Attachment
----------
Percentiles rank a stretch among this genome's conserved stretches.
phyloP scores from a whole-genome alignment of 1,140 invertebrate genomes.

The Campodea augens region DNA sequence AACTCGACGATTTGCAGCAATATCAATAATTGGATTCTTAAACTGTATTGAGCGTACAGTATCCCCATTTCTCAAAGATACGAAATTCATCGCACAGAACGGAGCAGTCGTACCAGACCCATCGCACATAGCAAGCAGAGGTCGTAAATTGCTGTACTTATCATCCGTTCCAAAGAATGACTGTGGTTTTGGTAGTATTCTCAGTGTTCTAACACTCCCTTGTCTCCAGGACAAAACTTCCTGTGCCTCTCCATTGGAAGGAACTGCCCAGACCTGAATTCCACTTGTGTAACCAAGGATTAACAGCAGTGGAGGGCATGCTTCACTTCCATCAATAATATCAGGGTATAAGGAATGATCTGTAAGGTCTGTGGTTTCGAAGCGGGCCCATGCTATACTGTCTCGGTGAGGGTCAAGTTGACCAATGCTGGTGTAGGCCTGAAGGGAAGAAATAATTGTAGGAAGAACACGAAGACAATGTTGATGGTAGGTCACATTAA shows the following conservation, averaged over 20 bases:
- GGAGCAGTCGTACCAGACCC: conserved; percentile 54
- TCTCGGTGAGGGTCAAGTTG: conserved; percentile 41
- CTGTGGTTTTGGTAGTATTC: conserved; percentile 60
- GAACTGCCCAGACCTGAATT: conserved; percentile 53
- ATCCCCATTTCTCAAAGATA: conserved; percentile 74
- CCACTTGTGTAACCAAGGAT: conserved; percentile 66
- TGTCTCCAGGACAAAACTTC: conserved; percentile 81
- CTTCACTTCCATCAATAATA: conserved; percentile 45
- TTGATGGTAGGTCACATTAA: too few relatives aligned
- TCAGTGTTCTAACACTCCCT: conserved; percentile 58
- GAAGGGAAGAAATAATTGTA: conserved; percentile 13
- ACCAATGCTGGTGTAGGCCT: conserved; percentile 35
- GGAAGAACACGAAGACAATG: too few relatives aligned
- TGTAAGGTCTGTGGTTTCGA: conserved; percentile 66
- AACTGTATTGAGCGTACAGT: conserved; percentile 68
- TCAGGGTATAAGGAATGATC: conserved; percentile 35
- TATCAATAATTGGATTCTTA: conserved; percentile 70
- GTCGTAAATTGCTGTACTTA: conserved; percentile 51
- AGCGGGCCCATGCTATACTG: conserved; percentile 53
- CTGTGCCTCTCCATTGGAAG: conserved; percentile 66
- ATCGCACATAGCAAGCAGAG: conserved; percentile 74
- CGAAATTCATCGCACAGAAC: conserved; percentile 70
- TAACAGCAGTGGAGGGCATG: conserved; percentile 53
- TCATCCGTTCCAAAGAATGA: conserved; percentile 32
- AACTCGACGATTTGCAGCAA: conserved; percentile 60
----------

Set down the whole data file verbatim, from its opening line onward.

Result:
Percentiles rank a stretch among this genome's conserved stretches.
phyloP scores from a whole-genome alignment of 1,140 invertebrate genomes.

The Campodea augens region DNA sequence AACTCGACGATTTGCAGCAATATCAATAATTGGATTCTTAAACTGTATTGAGCGTACAGTATCCCCATTTCTCAAAGATACGAAATTCATCGCACAGAACGGAGCAGTCGTACCAGACCCATCGCACATAGCAAGCAGAGGTCGTAAATTGCTGTACTTATCATCCGTTCCAAAGAATGACTGTGGTTTTGGTAGTATTCTCAGTGTTCTAACACTCCCTTGTCTCCAGGACAAAACTTCCTGTGCCTCTCCATTGGAAGGAACTGCCCAGACCTGAATTCCACTTGTGTAACCAAGGATTAACAGCAGTGGAGGGCATGCTTCACTTCCATCAATAATATCAGGGTATAAGGAATGATCTGTAAGGTCTGTGGTTTCGAAGCGGGCCCATGCTATACTGTCTCGGTGAGGGTCAAGTTGACCAATGCTGGTGTAGGCCTGAAGGGAAGAAATAATTGTAGGAAGAACACGAAGACAATGTTGATGGTAGGTCACATTAA shows the following conservation, averaged over 20 bases:
- GGAGCAGTCGTACCAGACCC: conserved; percentile 54
- TCTCGGTGAGGGTCAAGTTG: conserved; percentile 41
- CTGTGGTTTTGGTAGTATTC: conserved; percentile 60
- GAACTGCCCAGACCTGAATT: conserved; percentile 53
- ATCCCCATTTCTCAAAGATA: conserved; percentile 74
- CCACTTGTGTAACCAAGGAT: conserved; percentile 66
- TGTCTCCAGGACAAAACTTC: conserved; percentile 81
- CTTCACTTCCATCAATAATA: conserved; percentile 45
- TTGATGGTAGGTCACATTAA: too few relatives aligned
- TCAGTGTTCTAACACTCCCT: conserved; percentile 58
- GAAGGGAAGAAATAATTGTA: conserved; percentile 13
- ACCAATGCTGGTGTAGGCCT: conserved; percentile 35
- GGAAGAACACGAAGACAATG: too few relatives aligned
- TGTAAGGTCTGTGGTTTCGA: conserved; percentile 66
- AACTGTATTGAGCGTACAGT: conserved; percentile 68
- TCAGGGTATAAGGAATGATC: conserved; percentile 35
- TATCAATAATTGGATTCTTA: conserved; percentile 70
- GTCGTAAATTGCTGTACTTA: conserved; percentile 51
- AGCGGGCCCATGCTATACTG: conserved; percentile 53
- CTGTGCCTCTCCATTGGAAG: conserved; percentile 66
- ATCGCACATAGCAAGCAGAG: conserved; percentile 74
- CGAAATTCATCGCACAGAAC: conserved; percentile 70
- TAACAGCAGTGGAGGGCATG: conserved; percentile 53
- TCATCCGTTCCAAAGAATGA: conserved; percentile 32
- AACTCGACGATTTGCAGCAA: conserved; percentile 60